have a 2007 Toyota RAV4 I bought from a large car dealer. After two
months the "Check engine" light came on. The Toyota dealer
said it was a defective oxygen sensor, which I had replaced. The
next day the same light came on again. What control does a dealer
have over the check-engine light? Can they set the codes to defer
for a period of time? It seems curious that the light came on two
months after driving off the lot.
it have been more "curious" had the check-engine light
come on the day after you purchased the vehicle? Without knowing the
DTC fault code that has triggered the light this second time, there’s
no way to know whether the recurrence is related in any way to the
original oxygen sensor fault.
original DTC pointed to a failed oxygen sensor, the dealer would
have replaced it and cleared the fault code from the computer’s
memory. That means the light coming on a day later was generated by
a completely new fault, or the same fault recurring. It’s
important to remember that there are several fault codes related to
oxygen sensor(s) and their performance that do not indicate sensor
failure. Replacing an O2 sensor when the fault is a
harness/connector/heater or rich/lean air-fuel mixture won’t
prevent the code from recurring.
To put your
suspicions and paranoia to rest, I don’t believe there’s any way
to manipulate an engine management system to "defer" fault
codes in order to conceal a problem. And of course, to do so would
— like odometer rollback — violate federal law.
Q: I drive a
2003 Chevy Impala with 106,000 miles. Several months ago the
"Service traction system" message came on. I took it to
the dealer and their diagnostic check found code C1218 —
"Pump motor circuit open." Their test found that the ABS
pump motor has had an internal failure and needs to be replaced, at
a cost of over $2,000. Would it be helpful to flush the hydraulic
lines to clean out any debris that might have caused this failure?
Would not replacing the pump have any effect on the ABS braking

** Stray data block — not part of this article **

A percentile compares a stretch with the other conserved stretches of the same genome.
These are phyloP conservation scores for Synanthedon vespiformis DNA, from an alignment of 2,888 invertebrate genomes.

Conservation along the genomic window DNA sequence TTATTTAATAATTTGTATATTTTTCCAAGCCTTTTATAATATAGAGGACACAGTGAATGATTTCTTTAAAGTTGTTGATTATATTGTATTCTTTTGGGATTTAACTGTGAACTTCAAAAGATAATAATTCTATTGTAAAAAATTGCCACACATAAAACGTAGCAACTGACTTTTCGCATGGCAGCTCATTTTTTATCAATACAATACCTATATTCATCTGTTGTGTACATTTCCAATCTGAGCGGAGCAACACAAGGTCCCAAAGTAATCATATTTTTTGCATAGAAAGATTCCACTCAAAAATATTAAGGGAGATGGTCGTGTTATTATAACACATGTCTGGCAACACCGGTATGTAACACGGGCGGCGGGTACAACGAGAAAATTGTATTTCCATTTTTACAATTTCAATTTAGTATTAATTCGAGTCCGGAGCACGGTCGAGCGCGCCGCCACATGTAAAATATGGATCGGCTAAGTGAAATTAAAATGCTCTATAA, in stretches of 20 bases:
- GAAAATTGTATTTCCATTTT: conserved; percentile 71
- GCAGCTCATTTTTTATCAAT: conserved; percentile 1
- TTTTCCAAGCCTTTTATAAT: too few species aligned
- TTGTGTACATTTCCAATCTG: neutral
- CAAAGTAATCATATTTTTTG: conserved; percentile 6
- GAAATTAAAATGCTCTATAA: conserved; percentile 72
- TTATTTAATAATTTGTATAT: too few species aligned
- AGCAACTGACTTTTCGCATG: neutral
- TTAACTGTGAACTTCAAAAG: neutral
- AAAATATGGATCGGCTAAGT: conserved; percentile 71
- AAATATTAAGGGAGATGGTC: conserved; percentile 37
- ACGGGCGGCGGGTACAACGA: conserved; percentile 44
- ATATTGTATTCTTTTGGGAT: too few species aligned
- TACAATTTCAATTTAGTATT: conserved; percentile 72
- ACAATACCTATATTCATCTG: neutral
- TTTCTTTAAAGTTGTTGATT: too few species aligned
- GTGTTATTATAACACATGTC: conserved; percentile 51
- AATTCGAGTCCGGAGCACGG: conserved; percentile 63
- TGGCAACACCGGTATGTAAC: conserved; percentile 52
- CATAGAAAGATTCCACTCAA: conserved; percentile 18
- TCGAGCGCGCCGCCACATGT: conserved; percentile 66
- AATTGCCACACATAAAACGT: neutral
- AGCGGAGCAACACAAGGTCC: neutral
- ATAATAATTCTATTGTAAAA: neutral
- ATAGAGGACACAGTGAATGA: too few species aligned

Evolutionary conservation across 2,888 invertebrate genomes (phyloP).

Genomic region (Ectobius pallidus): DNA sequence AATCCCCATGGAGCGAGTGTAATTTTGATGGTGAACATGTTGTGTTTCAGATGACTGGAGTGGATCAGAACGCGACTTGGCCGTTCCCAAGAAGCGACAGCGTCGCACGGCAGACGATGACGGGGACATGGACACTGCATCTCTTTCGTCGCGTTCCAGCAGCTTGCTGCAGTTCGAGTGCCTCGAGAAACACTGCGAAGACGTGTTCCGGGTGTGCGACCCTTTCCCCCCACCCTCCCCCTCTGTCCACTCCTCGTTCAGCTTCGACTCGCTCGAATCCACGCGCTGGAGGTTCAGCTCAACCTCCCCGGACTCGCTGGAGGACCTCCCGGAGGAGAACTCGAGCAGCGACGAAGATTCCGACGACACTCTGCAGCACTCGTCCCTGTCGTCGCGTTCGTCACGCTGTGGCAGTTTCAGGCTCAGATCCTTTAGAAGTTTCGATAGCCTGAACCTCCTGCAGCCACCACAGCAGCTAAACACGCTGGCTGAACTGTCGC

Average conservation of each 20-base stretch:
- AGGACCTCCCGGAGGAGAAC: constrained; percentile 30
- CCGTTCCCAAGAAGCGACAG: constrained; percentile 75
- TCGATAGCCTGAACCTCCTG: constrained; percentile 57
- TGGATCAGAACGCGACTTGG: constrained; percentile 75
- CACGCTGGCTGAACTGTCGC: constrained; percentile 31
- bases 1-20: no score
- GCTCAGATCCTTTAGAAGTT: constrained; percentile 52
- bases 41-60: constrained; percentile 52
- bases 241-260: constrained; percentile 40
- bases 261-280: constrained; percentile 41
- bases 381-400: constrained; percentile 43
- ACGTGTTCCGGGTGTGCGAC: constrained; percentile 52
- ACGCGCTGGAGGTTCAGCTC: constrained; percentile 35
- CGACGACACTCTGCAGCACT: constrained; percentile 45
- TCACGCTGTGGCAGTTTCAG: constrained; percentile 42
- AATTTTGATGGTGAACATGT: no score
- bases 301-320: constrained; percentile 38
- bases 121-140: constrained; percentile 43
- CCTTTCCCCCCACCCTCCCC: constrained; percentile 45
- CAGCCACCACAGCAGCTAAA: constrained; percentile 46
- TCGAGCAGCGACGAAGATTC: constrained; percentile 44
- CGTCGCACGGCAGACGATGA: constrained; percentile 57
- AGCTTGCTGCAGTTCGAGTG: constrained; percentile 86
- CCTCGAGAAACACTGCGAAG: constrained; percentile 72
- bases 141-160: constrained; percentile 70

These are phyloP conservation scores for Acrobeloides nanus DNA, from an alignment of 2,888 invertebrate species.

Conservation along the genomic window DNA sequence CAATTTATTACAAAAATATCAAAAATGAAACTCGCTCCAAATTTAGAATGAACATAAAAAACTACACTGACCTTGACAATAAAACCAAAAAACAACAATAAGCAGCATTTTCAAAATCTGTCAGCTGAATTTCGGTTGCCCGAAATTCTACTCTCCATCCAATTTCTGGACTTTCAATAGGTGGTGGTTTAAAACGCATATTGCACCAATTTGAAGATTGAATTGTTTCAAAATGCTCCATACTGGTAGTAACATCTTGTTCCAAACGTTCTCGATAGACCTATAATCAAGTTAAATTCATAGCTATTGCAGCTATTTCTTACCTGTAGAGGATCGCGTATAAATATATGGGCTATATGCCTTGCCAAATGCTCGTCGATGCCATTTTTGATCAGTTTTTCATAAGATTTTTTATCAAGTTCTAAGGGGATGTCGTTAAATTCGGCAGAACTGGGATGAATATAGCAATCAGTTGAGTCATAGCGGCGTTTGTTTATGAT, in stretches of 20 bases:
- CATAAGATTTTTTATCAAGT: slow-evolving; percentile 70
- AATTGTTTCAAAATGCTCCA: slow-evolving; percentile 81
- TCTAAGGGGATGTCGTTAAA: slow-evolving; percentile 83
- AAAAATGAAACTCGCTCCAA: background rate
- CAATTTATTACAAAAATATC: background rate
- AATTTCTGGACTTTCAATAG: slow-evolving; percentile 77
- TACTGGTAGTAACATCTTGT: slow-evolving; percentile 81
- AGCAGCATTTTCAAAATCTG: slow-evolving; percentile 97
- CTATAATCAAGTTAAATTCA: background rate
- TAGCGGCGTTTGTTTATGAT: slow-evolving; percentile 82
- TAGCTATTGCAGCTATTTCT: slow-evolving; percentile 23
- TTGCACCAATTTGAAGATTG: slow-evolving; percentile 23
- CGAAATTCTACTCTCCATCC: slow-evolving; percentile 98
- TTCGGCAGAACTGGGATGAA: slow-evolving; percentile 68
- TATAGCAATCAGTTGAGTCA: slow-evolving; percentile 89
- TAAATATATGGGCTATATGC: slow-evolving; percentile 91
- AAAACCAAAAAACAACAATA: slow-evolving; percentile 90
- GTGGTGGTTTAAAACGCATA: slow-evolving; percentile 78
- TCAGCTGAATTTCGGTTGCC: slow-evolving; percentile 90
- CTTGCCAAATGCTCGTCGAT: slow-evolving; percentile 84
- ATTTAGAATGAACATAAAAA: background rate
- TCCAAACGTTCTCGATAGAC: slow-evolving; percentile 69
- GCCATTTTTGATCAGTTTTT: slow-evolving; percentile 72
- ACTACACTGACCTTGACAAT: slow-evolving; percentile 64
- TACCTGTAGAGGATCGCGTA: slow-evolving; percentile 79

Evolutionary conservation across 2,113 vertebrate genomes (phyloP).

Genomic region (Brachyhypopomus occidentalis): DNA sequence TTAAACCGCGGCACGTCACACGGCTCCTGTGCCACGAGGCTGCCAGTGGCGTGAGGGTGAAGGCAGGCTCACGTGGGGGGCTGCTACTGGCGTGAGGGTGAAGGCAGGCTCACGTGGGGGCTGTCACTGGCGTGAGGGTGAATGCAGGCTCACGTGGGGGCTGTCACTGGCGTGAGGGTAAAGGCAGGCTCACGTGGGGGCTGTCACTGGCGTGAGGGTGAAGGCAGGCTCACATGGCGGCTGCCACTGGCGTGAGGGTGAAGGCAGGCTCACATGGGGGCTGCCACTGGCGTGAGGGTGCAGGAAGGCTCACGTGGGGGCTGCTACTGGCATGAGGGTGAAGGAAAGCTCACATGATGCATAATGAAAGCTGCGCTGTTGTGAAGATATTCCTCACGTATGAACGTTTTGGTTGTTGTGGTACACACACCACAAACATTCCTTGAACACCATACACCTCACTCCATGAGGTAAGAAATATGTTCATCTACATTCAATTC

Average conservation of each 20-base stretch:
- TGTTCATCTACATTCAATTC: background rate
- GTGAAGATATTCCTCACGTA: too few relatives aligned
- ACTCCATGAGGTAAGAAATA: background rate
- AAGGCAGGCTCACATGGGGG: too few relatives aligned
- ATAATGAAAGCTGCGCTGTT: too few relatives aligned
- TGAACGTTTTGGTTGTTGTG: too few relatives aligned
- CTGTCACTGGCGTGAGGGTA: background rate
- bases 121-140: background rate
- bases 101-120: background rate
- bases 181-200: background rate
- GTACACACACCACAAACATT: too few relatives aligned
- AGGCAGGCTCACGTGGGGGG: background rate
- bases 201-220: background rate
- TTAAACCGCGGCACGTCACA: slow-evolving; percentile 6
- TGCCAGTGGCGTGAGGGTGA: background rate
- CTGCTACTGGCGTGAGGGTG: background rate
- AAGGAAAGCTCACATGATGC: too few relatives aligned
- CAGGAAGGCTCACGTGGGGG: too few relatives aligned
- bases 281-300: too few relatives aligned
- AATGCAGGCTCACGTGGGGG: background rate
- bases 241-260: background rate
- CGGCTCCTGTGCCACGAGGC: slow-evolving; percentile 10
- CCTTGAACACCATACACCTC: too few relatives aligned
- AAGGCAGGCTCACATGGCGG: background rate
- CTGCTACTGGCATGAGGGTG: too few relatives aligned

to my ALLDATA automotive database, the C1218 code indicates a
voltage issue with the pump motor in the BPMV (brake pressure
modulator valve), part of the EBCM (electronic brake control
module). A special test lamp can test the EBCM’s ability to
control the BPMV. If the lamp lights up, the pump motor circuit
within the EBCM is good.
cause for the ABS and TCS warning lights and "Service traction
system" message is identified and corrected, the ABS and TCS
the hydraulic system to remove moisture and debris every two years
or so is routine maintenance in my book.
Q: I have a
2002 Chevy 2500HD Silverado with 156,000 miles. About six weeks ago
the ABS started activating when stopping from a very low speed with
little pressure on the brake pedal. It sounds like the left front
wheel. No dash warning lights are on before, during or after this
happens. It’s like the wheel speed sensor thinks one of the front
wheels is locking.
exactly what’s happening! Because of an increased air gap between
the wheel speed sensor and reluctor ring on the hub due to a buildup
of rust and debris, the sensor can’t accurately read the
rotational speed of the wheel. And since no rotational reading is
interpreted as lockup by the system, the ABS engages to bleed off
hydraulic pressure to that brake in an attempt to restore rotation.